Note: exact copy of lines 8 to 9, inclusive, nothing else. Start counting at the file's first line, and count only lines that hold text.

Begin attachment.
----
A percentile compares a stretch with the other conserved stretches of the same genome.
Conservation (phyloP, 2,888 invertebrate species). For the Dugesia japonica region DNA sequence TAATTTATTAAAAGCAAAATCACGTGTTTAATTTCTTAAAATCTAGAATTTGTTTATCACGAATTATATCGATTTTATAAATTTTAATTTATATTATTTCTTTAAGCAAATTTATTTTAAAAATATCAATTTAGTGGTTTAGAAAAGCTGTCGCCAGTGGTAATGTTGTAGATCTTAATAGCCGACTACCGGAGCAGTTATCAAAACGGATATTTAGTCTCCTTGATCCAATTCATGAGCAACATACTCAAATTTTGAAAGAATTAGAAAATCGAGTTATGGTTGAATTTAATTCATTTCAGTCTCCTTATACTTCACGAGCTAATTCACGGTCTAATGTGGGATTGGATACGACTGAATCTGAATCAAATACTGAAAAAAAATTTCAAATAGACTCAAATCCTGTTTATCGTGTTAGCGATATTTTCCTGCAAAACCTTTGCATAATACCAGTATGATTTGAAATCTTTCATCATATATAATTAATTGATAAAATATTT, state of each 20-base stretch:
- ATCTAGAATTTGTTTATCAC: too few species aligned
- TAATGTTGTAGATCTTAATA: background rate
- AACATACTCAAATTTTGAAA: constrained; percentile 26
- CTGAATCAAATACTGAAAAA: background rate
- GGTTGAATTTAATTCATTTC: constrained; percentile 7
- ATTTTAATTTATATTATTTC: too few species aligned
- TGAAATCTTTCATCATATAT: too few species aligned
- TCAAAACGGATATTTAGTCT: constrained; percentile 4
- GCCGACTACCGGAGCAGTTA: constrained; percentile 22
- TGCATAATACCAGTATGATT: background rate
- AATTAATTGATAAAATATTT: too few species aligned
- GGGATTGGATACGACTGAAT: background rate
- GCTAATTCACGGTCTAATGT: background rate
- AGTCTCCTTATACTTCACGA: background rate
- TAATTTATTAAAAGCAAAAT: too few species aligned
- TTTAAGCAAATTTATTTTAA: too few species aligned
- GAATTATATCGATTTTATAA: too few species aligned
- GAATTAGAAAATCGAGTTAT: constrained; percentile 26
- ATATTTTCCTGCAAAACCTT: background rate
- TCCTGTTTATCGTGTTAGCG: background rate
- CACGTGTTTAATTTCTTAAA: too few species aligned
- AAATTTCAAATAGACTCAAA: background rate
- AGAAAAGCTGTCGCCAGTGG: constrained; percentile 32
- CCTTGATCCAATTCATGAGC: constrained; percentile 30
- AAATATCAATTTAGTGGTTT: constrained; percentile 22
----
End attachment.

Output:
- ATTTTAATTTATATTATTTC: too few species aligned
- TGAAATCTTTCATCATATAT: too few species aligned